It is a perfect winterland: calm and quiet. Yet it is home to one of the most powerful bosses in the game. Standing at the pinnacle of Shiver Mountain is the Crystal Palace, home of the Crystal King. The Crystal King is one of the hardest, and most badass bosses in any Paper Mario game. He can hit you for some serious damage, and also has the ability to heal himself. Not to mention he has three Crystal Bits to help him put Mario and his friends in a world of hurt.
One of my favorite ice-themed levels was White Land in F-Zero. While it isn’t an “ice level” in a traditional platforming sense, it does feature a lot of frictionless track, which lets you slip without good traction, and the background is clearly a deserted, ice-filled planet that is barren of all life and exists only to host an F-Zero track. After all, why would anyone who is not Bigfoot want to live there? Good question.
You know, I have another favorite ice level. It just so happens that Atlus’ Dual Hearts (admittedly a PS2 game) has an ice/snow level of its own. It’s full of yeti, snowballs, starlight, and brightly-lit winter cabins with a steaming hot cup of cocoa waiting, full of marshmallows. Maybe I’m letting the imagery get away from me. Anyway, each of the levels in Dual Hearts is based off of a character’s dream, and as you later discover, this particular character happens to be Santa Claus. So, this is one of the few games (save Elf Bowling) that features Santa as a main character.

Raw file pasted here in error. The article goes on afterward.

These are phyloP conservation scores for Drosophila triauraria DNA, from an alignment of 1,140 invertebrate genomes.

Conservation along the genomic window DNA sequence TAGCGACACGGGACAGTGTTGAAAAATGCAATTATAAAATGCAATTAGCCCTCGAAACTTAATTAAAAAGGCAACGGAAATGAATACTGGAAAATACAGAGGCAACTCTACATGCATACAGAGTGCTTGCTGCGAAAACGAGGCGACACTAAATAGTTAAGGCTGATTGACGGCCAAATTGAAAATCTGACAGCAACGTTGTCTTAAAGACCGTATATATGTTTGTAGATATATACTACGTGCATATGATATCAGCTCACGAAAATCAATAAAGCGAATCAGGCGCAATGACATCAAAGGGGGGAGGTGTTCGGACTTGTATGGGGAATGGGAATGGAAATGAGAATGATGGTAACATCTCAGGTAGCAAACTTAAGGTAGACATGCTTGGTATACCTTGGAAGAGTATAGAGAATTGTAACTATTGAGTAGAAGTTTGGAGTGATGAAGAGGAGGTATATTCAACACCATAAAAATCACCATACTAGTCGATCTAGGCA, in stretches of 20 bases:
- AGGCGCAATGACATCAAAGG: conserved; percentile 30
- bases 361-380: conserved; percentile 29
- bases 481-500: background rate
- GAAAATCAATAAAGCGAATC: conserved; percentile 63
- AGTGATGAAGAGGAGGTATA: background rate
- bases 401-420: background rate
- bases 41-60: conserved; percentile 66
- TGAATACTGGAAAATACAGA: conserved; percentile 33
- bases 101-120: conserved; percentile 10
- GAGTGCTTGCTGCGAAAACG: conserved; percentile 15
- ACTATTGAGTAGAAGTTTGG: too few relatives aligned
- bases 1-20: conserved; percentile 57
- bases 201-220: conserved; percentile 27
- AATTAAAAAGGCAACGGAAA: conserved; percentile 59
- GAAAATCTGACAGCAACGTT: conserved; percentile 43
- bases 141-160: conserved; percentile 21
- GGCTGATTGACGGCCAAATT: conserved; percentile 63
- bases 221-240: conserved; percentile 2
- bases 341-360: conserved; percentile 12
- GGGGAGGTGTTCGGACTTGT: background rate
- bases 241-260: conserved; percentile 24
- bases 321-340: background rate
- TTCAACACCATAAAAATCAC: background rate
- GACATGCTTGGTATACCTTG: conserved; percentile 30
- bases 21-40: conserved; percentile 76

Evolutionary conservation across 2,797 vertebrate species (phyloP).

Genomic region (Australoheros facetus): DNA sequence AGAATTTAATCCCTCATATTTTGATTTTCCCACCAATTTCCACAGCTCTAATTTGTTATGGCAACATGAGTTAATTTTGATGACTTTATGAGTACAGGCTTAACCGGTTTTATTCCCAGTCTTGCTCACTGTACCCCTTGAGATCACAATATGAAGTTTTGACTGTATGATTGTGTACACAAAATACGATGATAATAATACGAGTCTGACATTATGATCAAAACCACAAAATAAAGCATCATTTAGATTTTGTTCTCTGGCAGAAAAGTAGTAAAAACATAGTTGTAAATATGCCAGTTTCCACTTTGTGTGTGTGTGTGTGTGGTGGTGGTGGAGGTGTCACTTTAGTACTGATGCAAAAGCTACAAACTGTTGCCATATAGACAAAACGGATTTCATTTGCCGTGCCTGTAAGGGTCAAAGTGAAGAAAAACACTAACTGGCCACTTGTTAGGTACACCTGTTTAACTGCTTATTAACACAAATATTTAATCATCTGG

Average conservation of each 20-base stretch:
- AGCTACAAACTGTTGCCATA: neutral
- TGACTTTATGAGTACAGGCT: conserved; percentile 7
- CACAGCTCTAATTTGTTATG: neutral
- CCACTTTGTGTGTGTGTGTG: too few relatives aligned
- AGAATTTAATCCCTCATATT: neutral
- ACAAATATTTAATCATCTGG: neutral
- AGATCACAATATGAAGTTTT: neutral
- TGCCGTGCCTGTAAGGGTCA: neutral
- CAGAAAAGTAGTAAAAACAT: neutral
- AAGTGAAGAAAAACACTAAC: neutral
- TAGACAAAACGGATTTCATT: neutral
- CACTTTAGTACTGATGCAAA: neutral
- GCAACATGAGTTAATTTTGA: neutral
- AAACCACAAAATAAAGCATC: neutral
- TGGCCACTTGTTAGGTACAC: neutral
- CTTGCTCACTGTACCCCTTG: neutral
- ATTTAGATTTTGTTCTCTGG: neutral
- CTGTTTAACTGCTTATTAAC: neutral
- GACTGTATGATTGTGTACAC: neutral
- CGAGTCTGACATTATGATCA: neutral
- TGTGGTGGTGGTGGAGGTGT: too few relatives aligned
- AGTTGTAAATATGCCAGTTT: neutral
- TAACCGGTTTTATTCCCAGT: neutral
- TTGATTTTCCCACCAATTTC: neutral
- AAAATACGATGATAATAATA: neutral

I’m sure everyone is going to pick the most fun or exciting snow and ice levels they’ve ever played and that’s probably what I should do as well. Why the ice slide levels in Super Mario 64 or slippy slidey-ness of the Ice Climbers-inspired levels found in the Smash Bros. franchise would both be perfectly valid choices for such a round table, amongst countless others. In fact, gaming is full of exciting and enjoyable snow-based levels.
But I’m not going to talk about any of those, am I? No. Instead I’m talking about Snowpoint City in Pokémon Diamond, Pearl and Platinum. And not because it’s fun, enjoyable or exciting, many of the emotions we normally associate with snowy conditions, but instead because it’s tedious, unnecessary and makes you want to jab yourself in the eye with a fork after about five minutes of trudging. Like the way snow actually is.
You may be aware that, for the last month, the UK has been suffering prolonged and unrelenting cold weather, complete with snow, ice and temperatures well below freezing. And for me, and nearly everyone else over the age of six, the magic has thoroughly worn off, leaving us all incredibly numb, ill and with sore backsides where we’ve slipped on the ice. And that is exactly why I think Snowpoint City and its surrounding area is such a great example of wintry conditions; very few games portray snow as a cumbersome, annoying and problematic issue.